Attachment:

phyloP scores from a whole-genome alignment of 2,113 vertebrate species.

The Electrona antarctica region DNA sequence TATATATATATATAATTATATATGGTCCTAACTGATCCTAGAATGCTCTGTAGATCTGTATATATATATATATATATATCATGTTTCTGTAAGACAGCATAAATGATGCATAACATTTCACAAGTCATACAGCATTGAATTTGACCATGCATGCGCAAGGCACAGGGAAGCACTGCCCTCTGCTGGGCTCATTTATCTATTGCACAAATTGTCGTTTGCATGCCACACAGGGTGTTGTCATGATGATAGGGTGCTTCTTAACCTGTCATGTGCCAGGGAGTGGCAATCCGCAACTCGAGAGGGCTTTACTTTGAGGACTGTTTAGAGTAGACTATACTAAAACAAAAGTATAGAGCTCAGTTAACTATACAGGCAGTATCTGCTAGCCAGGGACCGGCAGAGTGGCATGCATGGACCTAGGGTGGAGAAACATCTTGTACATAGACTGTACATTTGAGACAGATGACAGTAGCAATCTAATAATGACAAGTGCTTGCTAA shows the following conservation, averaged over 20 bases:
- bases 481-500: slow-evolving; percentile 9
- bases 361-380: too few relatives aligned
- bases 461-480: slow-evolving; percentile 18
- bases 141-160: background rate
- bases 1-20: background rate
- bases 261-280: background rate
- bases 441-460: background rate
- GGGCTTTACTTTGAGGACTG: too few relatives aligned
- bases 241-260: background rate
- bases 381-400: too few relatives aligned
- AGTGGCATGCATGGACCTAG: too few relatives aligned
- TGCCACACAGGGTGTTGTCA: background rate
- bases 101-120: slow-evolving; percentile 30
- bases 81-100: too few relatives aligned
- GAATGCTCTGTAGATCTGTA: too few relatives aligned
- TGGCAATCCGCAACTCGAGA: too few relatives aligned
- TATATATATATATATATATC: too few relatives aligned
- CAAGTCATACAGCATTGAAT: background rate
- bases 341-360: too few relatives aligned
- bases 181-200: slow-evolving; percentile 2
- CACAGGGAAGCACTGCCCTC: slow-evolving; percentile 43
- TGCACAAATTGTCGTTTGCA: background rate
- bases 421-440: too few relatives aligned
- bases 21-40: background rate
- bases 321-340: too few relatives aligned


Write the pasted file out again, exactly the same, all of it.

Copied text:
phyloP scores from a whole-genome alignment of 2,113 vertebrate species.

The Electrona antarctica region DNA sequence TATATATATATATAATTATATATGGTCCTAACTGATCCTAGAATGCTCTGTAGATCTGTATATATATATATATATATATCATGTTTCTGTAAGACAGCATAAATGATGCATAACATTTCACAAGTCATACAGCATTGAATTTGACCATGCATGCGCAAGGCACAGGGAAGCACTGCCCTCTGCTGGGCTCATTTATCTATTGCACAAATTGTCGTTTGCATGCCACACAGGGTGTTGTCATGATGATAGGGTGCTTCTTAACCTGTCATGTGCCAGGGAGTGGCAATCCGCAACTCGAGAGGGCTTTACTTTGAGGACTGTTTAGAGTAGACTATACTAAAACAAAAGTATAGAGCTCAGTTAACTATACAGGCAGTATCTGCTAGCCAGGGACCGGCAGAGTGGCATGCATGGACCTAGGGTGGAGAAACATCTTGTACATAGACTGTACATTTGAGACAGATGACAGTAGCAATCTAATAATGACAAGTGCTTGCTAA shows the following conservation, averaged over 20 bases:
- bases 481-500: slow-evolving; percentile 9
- bases 361-380: too few relatives aligned
- bases 461-480: slow-evolving; percentile 18
- bases 141-160: background rate
- bases 1-20: background rate
- bases 261-280: background rate
- bases 441-460: background rate
- GGGCTTTACTTTGAGGACTG: too few relatives aligned
- bases 241-260: background rate
- bases 381-400: too few relatives aligned
- AGTGGCATGCATGGACCTAG: too few relatives aligned
- TGCCACACAGGGTGTTGTCA: background rate
- bases 101-120: slow-evolving; percentile 30
- bases 81-100: too few relatives aligned
- GAATGCTCTGTAGATCTGTA: too few relatives aligned
- TGGCAATCCGCAACTCGAGA: too few relatives aligned
- TATATATATATATATATATC: too few relatives aligned
- CAAGTCATACAGCATTGAAT: background rate
- bases 341-360: too few relatives aligned
- bases 181-200: slow-evolving; percentile 2
- CACAGGGAAGCACTGCCCTC: slow-evolving; percentile 43
- TGCACAAATTGTCGTTTGCA: background rate
- bases 421-440: too few relatives aligned
- bases 21-40: background rate
- bases 321-340: too few relatives aligned